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Straight talk about pros, cons of newest injectable fillers


An explosion of new, longer-lasting injectable fillers will offer dermatologists more choices for ?sthetic treatments.

An explosion of new, longer-lasting injectable fillers will offer dermatologists more choices for aesthetic treatments.

But the big question is how to decide which filler to select.

"We'll all be hearing more and more about these products, so we need to get familiar with them," she says. "The FDA has recently determined that they are safe and effective, but it's up to us to learn about them, get skilled in injection techniques, compare them to prior injectables, decide in whom and in what locations to use them, and take note of side effect rates."


The unique aspect of ArteFill is that the product stimulates the body to create its own collagen, thus filling in wrinkles.

ArteFill is made of microscopic spheres of polymethylmethacrylate (PMMA) mixed with purified bovine collagen. It is injected under the skin, where it remains permanently and encourages new collagen formation. As with other collagen products, over time, the collagen portion of the filler is absorbed, while the PMMA microspheres remain. The ArteFill product actually accounts for 20 percent of the end result - the way the body's own tissues react to the filler creates the other 80 percent. The nasolabial folds are particularly good locations for this product.

There are some downsides, however, according to Dr. Alster.

"There's a chance that the PMMA microspheres could become encapsulated, with an inflammatory response," she says. "The patient can develop granulomas or nodules around the permanent implants, which can be particularly obvious in thin-skinned areas."

Still, the chance of developing problems is minimal.


Radiesse is an injectable compound that contains calcium hydroxylapatite, which is suspended in a clear, aqueous gel.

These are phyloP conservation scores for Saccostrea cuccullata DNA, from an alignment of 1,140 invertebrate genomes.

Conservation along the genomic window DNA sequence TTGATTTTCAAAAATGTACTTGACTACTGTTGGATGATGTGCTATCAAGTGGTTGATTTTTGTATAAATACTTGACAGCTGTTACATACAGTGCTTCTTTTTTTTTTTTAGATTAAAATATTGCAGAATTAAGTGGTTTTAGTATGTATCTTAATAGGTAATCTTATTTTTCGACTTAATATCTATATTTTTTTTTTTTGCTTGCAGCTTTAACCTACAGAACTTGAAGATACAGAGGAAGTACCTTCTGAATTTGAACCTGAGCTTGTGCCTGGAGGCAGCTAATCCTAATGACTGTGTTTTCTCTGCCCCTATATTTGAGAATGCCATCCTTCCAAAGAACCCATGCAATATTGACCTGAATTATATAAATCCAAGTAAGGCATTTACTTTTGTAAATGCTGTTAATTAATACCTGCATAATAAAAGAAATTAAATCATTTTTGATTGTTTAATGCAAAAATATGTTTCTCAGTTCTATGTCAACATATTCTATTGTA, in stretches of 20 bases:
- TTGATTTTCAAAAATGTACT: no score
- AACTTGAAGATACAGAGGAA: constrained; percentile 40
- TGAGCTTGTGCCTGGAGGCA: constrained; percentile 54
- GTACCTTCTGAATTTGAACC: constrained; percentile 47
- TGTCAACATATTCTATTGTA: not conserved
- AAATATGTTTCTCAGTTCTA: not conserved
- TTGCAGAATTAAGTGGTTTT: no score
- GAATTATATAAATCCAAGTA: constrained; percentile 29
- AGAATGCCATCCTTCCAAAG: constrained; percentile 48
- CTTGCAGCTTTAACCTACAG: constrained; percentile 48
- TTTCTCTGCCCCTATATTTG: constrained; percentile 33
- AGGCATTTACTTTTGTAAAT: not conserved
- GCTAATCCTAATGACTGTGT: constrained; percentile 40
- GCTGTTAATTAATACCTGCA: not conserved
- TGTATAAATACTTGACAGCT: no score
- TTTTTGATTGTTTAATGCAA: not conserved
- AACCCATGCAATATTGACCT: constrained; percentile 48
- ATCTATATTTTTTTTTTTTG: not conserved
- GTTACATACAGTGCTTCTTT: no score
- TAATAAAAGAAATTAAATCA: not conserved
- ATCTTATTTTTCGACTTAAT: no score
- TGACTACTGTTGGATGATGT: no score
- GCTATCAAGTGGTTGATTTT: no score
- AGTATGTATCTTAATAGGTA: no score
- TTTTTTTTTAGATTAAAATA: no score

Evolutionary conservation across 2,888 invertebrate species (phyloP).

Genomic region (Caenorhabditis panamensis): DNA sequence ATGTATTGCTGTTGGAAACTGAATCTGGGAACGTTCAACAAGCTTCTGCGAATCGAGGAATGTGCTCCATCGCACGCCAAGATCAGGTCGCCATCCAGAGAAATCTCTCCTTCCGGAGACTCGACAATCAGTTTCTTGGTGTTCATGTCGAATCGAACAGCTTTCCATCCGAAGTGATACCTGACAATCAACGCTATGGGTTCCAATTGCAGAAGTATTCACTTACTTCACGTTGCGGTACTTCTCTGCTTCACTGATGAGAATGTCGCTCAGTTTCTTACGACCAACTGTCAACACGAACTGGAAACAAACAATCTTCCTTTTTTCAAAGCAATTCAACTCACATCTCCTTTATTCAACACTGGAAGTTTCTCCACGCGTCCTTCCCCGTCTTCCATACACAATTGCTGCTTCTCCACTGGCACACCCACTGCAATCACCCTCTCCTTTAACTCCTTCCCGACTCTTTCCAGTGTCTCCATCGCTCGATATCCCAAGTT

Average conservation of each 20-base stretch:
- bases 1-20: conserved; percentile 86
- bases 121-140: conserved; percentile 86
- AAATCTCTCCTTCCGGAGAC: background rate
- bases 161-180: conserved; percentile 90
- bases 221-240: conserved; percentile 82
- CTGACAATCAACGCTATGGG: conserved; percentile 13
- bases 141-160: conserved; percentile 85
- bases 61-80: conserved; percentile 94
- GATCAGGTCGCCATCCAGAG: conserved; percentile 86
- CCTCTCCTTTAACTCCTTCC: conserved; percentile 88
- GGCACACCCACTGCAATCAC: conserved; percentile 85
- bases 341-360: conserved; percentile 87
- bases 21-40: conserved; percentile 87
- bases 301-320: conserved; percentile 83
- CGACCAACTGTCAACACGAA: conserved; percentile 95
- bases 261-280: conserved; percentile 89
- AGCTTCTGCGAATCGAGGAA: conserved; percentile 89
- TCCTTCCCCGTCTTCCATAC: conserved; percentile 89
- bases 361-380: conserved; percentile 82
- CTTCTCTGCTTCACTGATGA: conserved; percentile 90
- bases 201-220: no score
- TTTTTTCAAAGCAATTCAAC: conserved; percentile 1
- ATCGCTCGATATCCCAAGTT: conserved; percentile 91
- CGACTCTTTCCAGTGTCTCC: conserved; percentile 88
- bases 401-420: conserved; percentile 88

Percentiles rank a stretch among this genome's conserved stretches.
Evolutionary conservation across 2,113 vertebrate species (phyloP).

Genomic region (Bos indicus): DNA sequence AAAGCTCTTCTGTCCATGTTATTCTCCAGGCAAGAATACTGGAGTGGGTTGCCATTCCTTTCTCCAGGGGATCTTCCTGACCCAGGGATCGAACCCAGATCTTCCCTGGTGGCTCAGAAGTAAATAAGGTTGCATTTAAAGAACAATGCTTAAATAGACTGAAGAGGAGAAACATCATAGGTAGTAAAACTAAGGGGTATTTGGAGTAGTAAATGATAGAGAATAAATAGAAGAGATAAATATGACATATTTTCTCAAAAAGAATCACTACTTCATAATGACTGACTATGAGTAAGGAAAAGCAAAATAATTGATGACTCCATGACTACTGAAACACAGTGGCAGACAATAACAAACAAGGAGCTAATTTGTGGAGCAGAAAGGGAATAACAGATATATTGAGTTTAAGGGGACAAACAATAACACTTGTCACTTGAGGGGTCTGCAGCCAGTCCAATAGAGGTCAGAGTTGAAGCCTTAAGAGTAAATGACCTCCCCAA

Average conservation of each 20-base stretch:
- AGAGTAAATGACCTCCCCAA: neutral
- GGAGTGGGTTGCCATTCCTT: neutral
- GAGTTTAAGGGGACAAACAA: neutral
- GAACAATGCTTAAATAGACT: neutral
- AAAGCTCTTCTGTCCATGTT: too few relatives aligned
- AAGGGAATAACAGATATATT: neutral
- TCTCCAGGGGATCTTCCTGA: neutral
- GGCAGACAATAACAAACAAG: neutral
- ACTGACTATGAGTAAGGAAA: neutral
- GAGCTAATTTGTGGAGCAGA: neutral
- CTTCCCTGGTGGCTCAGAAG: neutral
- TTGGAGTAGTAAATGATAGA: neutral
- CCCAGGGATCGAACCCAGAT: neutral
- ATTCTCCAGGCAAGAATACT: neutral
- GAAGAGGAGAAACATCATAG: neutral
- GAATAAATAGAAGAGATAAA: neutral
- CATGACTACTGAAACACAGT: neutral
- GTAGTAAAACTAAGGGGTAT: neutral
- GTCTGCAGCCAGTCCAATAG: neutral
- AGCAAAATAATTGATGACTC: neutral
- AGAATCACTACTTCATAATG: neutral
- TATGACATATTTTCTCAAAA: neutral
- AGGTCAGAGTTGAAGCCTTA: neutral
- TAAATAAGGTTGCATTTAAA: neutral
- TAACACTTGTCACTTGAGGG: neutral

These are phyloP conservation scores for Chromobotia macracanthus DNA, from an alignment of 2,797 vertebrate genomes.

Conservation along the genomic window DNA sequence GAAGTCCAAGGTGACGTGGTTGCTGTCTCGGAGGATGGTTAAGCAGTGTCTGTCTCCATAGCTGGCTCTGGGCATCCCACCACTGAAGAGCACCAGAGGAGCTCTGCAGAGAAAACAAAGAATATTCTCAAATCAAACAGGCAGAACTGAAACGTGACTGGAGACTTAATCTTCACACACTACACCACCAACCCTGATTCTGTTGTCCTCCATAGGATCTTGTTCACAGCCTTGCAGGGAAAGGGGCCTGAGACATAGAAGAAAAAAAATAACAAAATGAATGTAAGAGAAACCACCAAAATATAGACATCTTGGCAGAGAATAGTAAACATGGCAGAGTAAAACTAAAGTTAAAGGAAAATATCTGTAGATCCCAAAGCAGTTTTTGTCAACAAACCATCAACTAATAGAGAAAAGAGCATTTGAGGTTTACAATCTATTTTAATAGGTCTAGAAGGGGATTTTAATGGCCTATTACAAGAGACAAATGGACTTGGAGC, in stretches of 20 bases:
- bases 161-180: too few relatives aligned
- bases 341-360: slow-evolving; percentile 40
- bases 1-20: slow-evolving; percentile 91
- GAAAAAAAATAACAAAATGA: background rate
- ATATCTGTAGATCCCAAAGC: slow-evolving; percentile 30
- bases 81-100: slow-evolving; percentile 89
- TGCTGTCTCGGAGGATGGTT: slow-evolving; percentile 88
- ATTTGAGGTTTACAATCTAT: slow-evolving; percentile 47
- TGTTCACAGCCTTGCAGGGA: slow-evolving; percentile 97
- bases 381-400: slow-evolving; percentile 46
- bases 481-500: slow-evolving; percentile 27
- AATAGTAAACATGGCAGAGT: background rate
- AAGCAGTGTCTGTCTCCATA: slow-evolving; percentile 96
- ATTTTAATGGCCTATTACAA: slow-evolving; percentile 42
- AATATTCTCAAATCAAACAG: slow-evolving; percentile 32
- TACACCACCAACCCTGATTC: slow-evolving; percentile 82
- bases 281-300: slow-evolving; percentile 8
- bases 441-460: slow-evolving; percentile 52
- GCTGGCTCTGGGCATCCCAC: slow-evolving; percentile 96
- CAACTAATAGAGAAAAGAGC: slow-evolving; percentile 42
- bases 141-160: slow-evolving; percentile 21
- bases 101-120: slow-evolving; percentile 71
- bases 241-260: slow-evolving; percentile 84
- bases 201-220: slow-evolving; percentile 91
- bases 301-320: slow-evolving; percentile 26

This filler tends to require a bit deeper and more exacting application into the skin than regular collagen or hyaluronic acid.

"I particularly like to use this product in the nasolabial and mesolabial folds as well as the mouth corners. When injected into the cheek hollows, a lifting effect appears to take place," Dr. Alster says. "I tend to use Radiesse for people who require two or more syringes of the shorter-acting fillers (e.g., hyaluronic acid) for correction. It may be a bit more costly, but it lasts longer."

Like ArteFill, this filler has the potential for granuloma formation if not correctly placed. Also, the injections are a bit uncomfortable for the patient during the actual injection, with a little more bruising. Nonetheless, Dr. Alster says she prefers this product over ArteFill because "You only have to worry about one thing, and that's calcium hydroxylapatite."


Juvederm is likely to be a big hit, according to Dr. Alster.

Introduced by Allergan, it will probably be priced very well, have a lower potential for allergies due to removal of bacterial proteins from the final product, and prove to be longer- lasting than other hyaluronic acid products because of its high density. In addition, it may be easier for some physicians to make the jump from other hyaluronic acid-containing products that they are currently using to Juvederm, compared to ArteFill or Radiesse. Physicians will see a smooth substance - like gelatin - when injecting, and the results can last up to a year.

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